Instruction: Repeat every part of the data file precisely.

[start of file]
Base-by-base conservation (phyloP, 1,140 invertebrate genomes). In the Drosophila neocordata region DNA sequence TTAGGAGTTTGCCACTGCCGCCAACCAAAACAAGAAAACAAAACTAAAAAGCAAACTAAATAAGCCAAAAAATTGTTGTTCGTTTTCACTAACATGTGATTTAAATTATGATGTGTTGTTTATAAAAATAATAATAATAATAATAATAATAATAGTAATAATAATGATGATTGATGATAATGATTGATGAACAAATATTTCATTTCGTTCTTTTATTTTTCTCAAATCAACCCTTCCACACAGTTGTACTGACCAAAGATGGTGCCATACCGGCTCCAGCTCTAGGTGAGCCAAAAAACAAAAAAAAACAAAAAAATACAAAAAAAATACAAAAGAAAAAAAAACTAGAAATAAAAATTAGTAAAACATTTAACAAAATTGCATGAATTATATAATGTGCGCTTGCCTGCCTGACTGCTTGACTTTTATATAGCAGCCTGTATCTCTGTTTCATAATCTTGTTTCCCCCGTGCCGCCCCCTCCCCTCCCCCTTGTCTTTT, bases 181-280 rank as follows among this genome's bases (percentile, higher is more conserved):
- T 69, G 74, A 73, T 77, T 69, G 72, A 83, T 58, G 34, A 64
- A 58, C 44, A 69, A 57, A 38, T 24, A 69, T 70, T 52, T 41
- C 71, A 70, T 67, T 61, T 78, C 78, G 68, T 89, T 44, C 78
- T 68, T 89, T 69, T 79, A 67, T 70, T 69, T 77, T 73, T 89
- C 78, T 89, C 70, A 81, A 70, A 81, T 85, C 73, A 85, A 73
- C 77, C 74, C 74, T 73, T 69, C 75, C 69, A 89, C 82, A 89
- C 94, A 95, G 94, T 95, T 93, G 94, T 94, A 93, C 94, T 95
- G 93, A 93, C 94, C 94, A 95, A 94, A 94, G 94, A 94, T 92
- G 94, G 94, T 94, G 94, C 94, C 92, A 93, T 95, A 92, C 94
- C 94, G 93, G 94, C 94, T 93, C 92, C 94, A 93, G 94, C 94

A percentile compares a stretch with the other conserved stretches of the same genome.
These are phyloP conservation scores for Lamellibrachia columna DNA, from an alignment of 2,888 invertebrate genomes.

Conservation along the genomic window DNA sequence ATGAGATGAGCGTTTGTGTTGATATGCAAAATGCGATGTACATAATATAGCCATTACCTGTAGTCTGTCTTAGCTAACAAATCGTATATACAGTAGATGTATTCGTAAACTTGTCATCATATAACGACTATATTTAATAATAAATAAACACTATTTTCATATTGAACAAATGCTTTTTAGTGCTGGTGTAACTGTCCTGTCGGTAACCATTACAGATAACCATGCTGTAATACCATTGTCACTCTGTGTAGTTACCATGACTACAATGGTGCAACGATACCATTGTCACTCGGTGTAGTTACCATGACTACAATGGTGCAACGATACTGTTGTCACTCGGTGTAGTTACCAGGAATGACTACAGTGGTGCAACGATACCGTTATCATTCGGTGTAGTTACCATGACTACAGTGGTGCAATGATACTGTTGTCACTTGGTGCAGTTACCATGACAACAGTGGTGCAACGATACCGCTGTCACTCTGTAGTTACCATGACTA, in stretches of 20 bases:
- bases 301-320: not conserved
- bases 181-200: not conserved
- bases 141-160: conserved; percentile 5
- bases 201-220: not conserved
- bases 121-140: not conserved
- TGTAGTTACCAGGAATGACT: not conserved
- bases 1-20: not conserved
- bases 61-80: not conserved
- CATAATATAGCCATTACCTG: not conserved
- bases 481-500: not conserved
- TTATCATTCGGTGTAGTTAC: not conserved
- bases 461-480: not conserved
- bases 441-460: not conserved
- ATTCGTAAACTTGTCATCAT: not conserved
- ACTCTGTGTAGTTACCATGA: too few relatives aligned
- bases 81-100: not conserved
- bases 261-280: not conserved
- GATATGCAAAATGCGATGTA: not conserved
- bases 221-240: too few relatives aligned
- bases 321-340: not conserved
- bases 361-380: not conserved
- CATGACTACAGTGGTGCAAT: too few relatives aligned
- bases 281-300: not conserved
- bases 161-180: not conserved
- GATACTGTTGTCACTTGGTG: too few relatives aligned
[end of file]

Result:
Base-by-base conservation (phyloP, 1,140 invertebrate genomes). In the Drosophila neocordata region DNA sequence TTAGGAGTTTGCCACTGCCGCCAACCAAAACAAGAAAACAAAACTAAAAAGCAAACTAAATAAGCCAAAAAATTGTTGTTCGTTTTCACTAACATGTGATTTAAATTATGATGTGTTGTTTATAAAAATAATAATAATAATAATAATAATAATAGTAATAATAATGATGATTGATGATAATGATTGATGAACAAATATTTCATTTCGTTCTTTTATTTTTCTCAAATCAACCCTTCCACACAGTTGTACTGACCAAAGATGGTGCCATACCGGCTCCAGCTCTAGGTGAGCCAAAAAACAAAAAAAAACAAAAAAATACAAAAAAAATACAAAAGAAAAAAAAACTAGAAATAAAAATTAGTAAAACATTTAACAAAATTGCATGAATTATATAATGTGCGCTTGCCTGCCTGACTGCTTGACTTTTATATAGCAGCCTGTATCTCTGTTTCATAATCTTGTTTCCCCCGTGCCGCCCCCTCCCCTCCCCCTTGTCTTTT, bases 181-280 rank as follows among this genome's bases (percentile, higher is more conserved):
- T 69, G 74, A 73, T 77, T 69, G 72, A 83, T 58, G 34, A 64
- A 58, C 44, A 69, A 57, A 38, T 24, A 69, T 70, T 52, T 41
- C 71, A 70, T 67, T 61, T 78, C 78, G 68, T 89, T 44, C 78
- T 68, T 89, T 69, T 79, A 67, T 70, T 69, T 77, T 73, T 89
- C 78, T 89, C 70, A 81, A 70, A 81, T 85, C 73, A 85, A 73
- C 77, C 74, C 74, T 73, T 69, C 75, C 69, A 89, C 82, A 89
- C 94, A 95, G 94, T 95, T 93, G 94, T 94, A 93, C 94, T 95
- G 93, A 93, C 94, C 94, A 95, A 94, A 94, G 94, A 94, T 92
- G 94, G 94, T 94, G 94, C 94, C 92, A 93, T 95, A 92, C 94
- C 94, G 93, G 94, C 94, T 93, C 92, C 94, A 93, G 94, C 94

A percentile compares a stretch with the other conserved stretches of the same genome.
These are phyloP conservation scores for Lamellibrachia columna DNA, from an alignment of 2,888 invertebrate genomes.

Conservation along the genomic window DNA sequence ATGAGATGAGCGTTTGTGTTGATATGCAAAATGCGATGTACATAATATAGCCATTACCTGTAGTCTGTCTTAGCTAACAAATCGTATATACAGTAGATGTATTCGTAAACTTGTCATCATATAACGACTATATTTAATAATAAATAAACACTATTTTCATATTGAACAAATGCTTTTTAGTGCTGGTGTAACTGTCCTGTCGGTAACCATTACAGATAACCATGCTGTAATACCATTGTCACTCTGTGTAGTTACCATGACTACAATGGTGCAACGATACCATTGTCACTCGGTGTAGTTACCATGACTACAATGGTGCAACGATACTGTTGTCACTCGGTGTAGTTACCAGGAATGACTACAGTGGTGCAACGATACCGTTATCATTCGGTGTAGTTACCATGACTACAGTGGTGCAATGATACTGTTGTCACTTGGTGCAGTTACCATGACAACAGTGGTGCAACGATACCGCTGTCACTCTGTAGTTACCATGACTA, in stretches of 20 bases:
- bases 301-320: not conserved
- bases 181-200: not conserved
- bases 141-160: conserved; percentile 5
- bases 201-220: not conserved
- bases 121-140: not conserved
- TGTAGTTACCAGGAATGACT: not conserved
- bases 1-20: not conserved
- bases 61-80: not conserved
- CATAATATAGCCATTACCTG: not conserved
- bases 481-500: not conserved
- TTATCATTCGGTGTAGTTAC: not conserved
- bases 461-480: not conserved
- bases 441-460: not conserved
- ATTCGTAAACTTGTCATCAT: not conserved
- ACTCTGTGTAGTTACCATGA: too few relatives aligned
- bases 81-100: not conserved
- bases 261-280: not conserved
- GATATGCAAAATGCGATGTA: not conserved
- bases 221-240: too few relatives aligned
- bases 321-340: not conserved
- bases 361-380: not conserved
- CATGACTACAGTGGTGCAAT: too few relatives aligned
- bases 281-300: not conserved
- bases 161-180: not conserved
- GATACTGTTGTCACTTGGTG: too few relatives aligned